Crossroads GPS, an arm of the Karl Rove-founded political action committee American Crossroads, has dipped its toes into the key Arkansas U.S. Senate race with an ad attacking Sen. Mark Pryor, D-Ark., on Medicare and Social Security. And it’s right out of AARP’s playbook.
The context is that Pryor has been hammering challenger Rep. Tom Cotton, R-Ark., for backing raising the Social Security retirement age and voting for House Budget Committee Chairman Paul Ryan’s budget, which would transition Medicare into a system providing seniors a choice of competing privately-administered plans.
Back in May, Jim Antle, writing for the National Interest, urged Cotton to go on offense on entitlements by making a positive case for the need to reform programs that are currently fiscally unsustainable.
Yet Cotton’s campaign has attacked Pryor for also having supported raising the Social Security retirement age. Granted, it’s perfectly fair to point out Pryor’s hypocrisy. But the Crossroads ad goes a step further, outright attacking Pryor for supporting raising the retirement age and voting to cut Medicare through President Obama’s health care law.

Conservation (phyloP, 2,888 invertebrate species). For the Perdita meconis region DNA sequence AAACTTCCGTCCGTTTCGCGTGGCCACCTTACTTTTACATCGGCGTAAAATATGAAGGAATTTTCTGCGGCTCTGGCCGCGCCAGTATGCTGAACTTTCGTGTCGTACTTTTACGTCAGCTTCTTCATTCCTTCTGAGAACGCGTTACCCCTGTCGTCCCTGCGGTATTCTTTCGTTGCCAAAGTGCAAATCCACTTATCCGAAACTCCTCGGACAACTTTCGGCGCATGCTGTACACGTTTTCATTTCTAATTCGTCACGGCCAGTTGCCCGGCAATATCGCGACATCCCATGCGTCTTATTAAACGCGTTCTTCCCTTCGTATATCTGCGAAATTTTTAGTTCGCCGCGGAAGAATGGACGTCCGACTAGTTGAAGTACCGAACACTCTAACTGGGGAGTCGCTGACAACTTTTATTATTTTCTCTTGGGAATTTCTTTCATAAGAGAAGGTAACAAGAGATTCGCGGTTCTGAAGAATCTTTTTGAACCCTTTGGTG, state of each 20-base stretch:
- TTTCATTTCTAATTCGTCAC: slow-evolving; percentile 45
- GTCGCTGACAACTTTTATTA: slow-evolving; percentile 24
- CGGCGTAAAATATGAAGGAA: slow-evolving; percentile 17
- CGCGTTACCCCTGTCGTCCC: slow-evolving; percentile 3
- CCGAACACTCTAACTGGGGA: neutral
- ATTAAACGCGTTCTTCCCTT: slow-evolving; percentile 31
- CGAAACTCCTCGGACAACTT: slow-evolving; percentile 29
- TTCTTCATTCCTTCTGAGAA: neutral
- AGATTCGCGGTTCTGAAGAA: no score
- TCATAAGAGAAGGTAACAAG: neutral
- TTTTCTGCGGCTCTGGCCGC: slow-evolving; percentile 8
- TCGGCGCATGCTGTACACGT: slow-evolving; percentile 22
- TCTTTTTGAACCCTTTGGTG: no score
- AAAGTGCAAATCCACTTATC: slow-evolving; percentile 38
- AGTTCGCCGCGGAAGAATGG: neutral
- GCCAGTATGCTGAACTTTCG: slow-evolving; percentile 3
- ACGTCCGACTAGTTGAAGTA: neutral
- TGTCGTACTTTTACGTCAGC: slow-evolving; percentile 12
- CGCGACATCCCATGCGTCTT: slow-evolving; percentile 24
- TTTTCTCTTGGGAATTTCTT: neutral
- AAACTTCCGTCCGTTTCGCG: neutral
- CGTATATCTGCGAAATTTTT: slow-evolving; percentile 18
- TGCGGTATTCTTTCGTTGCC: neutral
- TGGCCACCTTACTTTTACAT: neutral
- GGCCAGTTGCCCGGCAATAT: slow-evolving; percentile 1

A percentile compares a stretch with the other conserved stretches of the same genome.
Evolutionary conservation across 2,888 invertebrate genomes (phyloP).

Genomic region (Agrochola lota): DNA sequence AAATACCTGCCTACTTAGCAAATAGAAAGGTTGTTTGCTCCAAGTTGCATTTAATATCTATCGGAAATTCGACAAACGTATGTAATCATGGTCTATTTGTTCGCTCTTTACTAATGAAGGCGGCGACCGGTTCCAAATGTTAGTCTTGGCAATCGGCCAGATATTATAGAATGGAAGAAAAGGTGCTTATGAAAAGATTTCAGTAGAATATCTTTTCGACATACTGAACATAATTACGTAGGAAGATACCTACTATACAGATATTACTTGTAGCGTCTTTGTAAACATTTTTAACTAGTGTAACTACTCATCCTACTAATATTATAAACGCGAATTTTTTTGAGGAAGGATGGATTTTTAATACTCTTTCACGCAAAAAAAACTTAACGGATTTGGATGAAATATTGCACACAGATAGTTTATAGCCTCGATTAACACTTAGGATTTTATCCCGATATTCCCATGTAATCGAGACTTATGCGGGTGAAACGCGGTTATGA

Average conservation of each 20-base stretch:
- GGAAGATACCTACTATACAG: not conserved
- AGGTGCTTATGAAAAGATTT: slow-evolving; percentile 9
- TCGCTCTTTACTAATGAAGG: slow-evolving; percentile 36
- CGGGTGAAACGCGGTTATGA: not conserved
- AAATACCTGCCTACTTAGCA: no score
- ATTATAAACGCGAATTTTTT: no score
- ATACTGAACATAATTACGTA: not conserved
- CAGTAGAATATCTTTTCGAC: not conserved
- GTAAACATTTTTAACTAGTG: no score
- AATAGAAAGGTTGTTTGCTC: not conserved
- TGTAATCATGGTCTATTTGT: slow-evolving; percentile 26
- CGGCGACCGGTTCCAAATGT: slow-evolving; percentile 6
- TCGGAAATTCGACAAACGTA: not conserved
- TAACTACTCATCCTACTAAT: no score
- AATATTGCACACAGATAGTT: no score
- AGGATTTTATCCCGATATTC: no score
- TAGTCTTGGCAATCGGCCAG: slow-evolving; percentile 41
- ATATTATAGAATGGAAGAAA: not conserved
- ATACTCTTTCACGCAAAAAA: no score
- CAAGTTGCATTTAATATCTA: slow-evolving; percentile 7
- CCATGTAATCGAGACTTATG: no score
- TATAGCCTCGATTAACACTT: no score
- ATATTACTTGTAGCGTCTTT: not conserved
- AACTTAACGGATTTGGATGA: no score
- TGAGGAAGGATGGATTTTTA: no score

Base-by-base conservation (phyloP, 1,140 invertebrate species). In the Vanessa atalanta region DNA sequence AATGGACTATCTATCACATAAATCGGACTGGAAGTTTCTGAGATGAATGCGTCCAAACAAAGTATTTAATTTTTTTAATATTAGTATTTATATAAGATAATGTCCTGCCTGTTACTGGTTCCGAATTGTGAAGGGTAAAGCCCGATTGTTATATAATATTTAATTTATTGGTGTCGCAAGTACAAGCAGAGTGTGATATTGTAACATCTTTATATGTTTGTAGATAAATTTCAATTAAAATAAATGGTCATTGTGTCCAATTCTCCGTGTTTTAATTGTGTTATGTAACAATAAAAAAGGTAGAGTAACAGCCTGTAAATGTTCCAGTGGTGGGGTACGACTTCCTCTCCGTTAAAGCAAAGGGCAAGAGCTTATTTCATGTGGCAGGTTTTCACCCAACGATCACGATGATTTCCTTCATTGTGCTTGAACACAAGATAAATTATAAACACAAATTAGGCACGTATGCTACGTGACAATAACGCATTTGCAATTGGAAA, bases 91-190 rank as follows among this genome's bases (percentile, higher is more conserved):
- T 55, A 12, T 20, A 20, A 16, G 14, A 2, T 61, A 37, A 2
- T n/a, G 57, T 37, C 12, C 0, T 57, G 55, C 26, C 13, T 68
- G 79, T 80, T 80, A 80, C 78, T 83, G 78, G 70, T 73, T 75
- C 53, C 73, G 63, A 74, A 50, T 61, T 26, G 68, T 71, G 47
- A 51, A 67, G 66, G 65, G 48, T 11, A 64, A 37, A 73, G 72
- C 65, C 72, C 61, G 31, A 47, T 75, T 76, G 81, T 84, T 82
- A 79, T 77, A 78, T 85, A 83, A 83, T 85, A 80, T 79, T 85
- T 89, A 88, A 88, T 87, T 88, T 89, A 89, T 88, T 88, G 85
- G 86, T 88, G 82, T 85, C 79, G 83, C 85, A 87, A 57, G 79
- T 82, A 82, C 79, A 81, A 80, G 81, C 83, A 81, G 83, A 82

“Arkansas seniors depend on Social Security and Medicare,” a narrator says at the opening of the ad, reinforced with text imposed over the image of an older woman. “It’s troubling that Sen. Pryor said we should overhaul Social Security and Medicare.”
The ad was brought to my attention by liberal Washington Post blogger Greg Sargent, who sees its central claim as misleading. The ad presents Pryor as calling for raising the retirement age when the broader context reveals that Pryor was talking about teenagers, not current retirees. It should be noted that Democrats routinely misrepresent Republican plans to reform entitlements in political ads.
What’s really “troubling” – to borrow the title of the ad – is that by attacking a Democrat for wanting to overhaul Medicare and Social Security, Crossroads is helping to reinforce the third rail status of government programs that are desperately in need of reform.
AARP has helped to make a looming fiscal crisis in the U.S. more likely by consistently attacking proposals to put the programs on a sound fiscal footing. Democrats have an interest in enshrining programs that foster government dependency.
But if Republicans want to be a limited government party, they have to be making the case for reforming entitlements — not running ads attacking Democrats from the left.